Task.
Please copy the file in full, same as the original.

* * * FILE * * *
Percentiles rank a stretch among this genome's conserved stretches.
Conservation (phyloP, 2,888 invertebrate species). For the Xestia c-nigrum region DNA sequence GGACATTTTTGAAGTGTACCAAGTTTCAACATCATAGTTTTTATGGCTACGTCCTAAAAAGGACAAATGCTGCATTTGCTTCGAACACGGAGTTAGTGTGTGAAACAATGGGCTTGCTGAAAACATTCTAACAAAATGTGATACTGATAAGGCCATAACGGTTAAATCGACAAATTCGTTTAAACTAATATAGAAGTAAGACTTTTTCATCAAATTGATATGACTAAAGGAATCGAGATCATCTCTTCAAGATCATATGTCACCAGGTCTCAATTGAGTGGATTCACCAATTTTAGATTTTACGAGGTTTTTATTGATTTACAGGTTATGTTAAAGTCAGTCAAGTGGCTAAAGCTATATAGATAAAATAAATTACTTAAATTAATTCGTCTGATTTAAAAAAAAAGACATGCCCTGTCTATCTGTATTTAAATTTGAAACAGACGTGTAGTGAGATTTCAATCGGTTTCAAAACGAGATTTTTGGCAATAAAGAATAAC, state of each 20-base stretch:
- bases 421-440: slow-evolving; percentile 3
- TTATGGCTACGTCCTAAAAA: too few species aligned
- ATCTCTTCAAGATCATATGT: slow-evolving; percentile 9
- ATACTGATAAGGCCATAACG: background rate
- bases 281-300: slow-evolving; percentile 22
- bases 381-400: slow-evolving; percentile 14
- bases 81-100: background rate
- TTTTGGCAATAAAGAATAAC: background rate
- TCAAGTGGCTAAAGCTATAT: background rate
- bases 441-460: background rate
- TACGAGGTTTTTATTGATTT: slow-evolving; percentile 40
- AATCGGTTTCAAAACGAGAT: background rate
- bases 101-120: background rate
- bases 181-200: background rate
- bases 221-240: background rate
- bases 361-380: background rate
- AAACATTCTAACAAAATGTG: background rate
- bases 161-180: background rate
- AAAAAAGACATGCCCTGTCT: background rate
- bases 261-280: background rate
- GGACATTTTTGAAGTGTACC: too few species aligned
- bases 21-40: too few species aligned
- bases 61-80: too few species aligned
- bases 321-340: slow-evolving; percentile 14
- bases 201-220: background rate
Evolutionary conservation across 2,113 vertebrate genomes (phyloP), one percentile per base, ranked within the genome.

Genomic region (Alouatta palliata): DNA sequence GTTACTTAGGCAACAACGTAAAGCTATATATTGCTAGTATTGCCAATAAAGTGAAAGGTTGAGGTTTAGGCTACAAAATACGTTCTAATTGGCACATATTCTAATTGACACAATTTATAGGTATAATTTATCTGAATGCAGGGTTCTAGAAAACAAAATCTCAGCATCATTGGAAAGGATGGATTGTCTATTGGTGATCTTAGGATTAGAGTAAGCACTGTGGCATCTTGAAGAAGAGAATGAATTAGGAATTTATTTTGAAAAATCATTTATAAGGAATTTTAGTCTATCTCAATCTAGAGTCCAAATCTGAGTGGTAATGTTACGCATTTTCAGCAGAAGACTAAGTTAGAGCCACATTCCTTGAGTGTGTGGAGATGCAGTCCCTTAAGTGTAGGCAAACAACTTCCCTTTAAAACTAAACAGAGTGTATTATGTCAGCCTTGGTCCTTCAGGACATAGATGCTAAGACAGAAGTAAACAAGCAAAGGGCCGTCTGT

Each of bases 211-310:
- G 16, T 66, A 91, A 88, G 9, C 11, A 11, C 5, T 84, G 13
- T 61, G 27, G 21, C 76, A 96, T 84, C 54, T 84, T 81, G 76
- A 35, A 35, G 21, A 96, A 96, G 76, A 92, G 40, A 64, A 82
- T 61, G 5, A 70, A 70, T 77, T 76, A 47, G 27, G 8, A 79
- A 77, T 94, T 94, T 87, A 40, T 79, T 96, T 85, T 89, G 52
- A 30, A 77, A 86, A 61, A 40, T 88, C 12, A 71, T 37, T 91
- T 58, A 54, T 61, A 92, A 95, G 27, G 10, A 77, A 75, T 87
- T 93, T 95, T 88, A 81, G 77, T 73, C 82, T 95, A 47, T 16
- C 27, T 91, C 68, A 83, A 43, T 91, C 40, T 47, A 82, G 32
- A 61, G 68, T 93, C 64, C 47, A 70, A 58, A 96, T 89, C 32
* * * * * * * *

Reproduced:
Percentiles rank a stretch among this genome's conserved stretches.
Conservation (phyloP, 2,888 invertebrate species). For the Xestia c-nigrum region DNA sequence GGACATTTTTGAAGTGTACCAAGTTTCAACATCATAGTTTTTATGGCTACGTCCTAAAAAGGACAAATGCTGCATTTGCTTCGAACACGGAGTTAGTGTGTGAAACAATGGGCTTGCTGAAAACATTCTAACAAAATGTGATACTGATAAGGCCATAACGGTTAAATCGACAAATTCGTTTAAACTAATATAGAAGTAAGACTTTTTCATCAAATTGATATGACTAAAGGAATCGAGATCATCTCTTCAAGATCATATGTCACCAGGTCTCAATTGAGTGGATTCACCAATTTTAGATTTTACGAGGTTTTTATTGATTTACAGGTTATGTTAAAGTCAGTCAAGTGGCTAAAGCTATATAGATAAAATAAATTACTTAAATTAATTCGTCTGATTTAAAAAAAAAGACATGCCCTGTCTATCTGTATTTAAATTTGAAACAGACGTGTAGTGAGATTTCAATCGGTTTCAAAACGAGATTTTTGGCAATAAAGAATAAC, state of each 20-base stretch:
- bases 421-440: slow-evolving; percentile 3
- TTATGGCTACGTCCTAAAAA: too few species aligned
- ATCTCTTCAAGATCATATGT: slow-evolving; percentile 9
- ATACTGATAAGGCCATAACG: background rate
- bases 281-300: slow-evolving; percentile 22
- bases 381-400: slow-evolving; percentile 14
- bases 81-100: background rate
- TTTTGGCAATAAAGAATAAC: background rate
- TCAAGTGGCTAAAGCTATAT: background rate
- bases 441-460: background rate
- TACGAGGTTTTTATTGATTT: slow-evolving; percentile 40
- AATCGGTTTCAAAACGAGAT: background rate
- bases 101-120: background rate
- bases 181-200: background rate
- bases 221-240: background rate
- bases 361-380: background rate
- AAACATTCTAACAAAATGTG: background rate
- bases 161-180: background rate
- AAAAAAGACATGCCCTGTCT: background rate
- bases 261-280: background rate
- GGACATTTTTGAAGTGTACC: too few species aligned
- bases 21-40: too few species aligned
- bases 61-80: too few species aligned
- bases 321-340: slow-evolving; percentile 14
- bases 201-220: background rate
Evolutionary conservation across 2,113 vertebrate genomes (phyloP), one percentile per base, ranked within the genome.

Genomic region (Alouatta palliata): DNA sequence GTTACTTAGGCAACAACGTAAAGCTATATATTGCTAGTATTGCCAATAAAGTGAAAGGTTGAGGTTTAGGCTACAAAATACGTTCTAATTGGCACATATTCTAATTGACACAATTTATAGGTATAATTTATCTGAATGCAGGGTTCTAGAAAACAAAATCTCAGCATCATTGGAAAGGATGGATTGTCTATTGGTGATCTTAGGATTAGAGTAAGCACTGTGGCATCTTGAAGAAGAGAATGAATTAGGAATTTATTTTGAAAAATCATTTATAAGGAATTTTAGTCTATCTCAATCTAGAGTCCAAATCTGAGTGGTAATGTTACGCATTTTCAGCAGAAGACTAAGTTAGAGCCACATTCCTTGAGTGTGTGGAGATGCAGTCCCTTAAGTGTAGGCAAACAACTTCCCTTTAAAACTAAACAGAGTGTATTATGTCAGCCTTGGTCCTTCAGGACATAGATGCTAAGACAGAAGTAAACAAGCAAAGGGCCGTCTGT

Each of bases 211-310:
- G 16, T 66, A 91, A 88, G 9, C 11, A 11, C 5, T 84, G 13
- T 61, G 27, G 21, C 76, A 96, T 84, C 54, T 84, T 81, G 76
- A 35, A 35, G 21, A 96, A 96, G 76, A 92, G 40, A 64, A 82
- T 61, G 5, A 70, A 70, T 77, T 76, A 47, G 27, G 8, A 79
- A 77, T 94, T 94, T 87, A 40, T 79, T 96, T 85, T 89, G 52
- A 30, A 77, A 86, A 61, A 40, T 88, C 12, A 71, T 37, T 91
- T 58, A 54, T 61, A 92, A 95, G 27, G 10, A 77, A 75, T 87
- T 93, T 95, T 88, A 81, G 77, T 73, C 82, T 95, A 47, T 16
- C 27, T 91, C 68, A 83, A 43, T 91, C 40, T 47, A 82, G 32
- A 61, G 68, T 93, C 64, C 47, A 70, A 58, A 96, T 89, C 32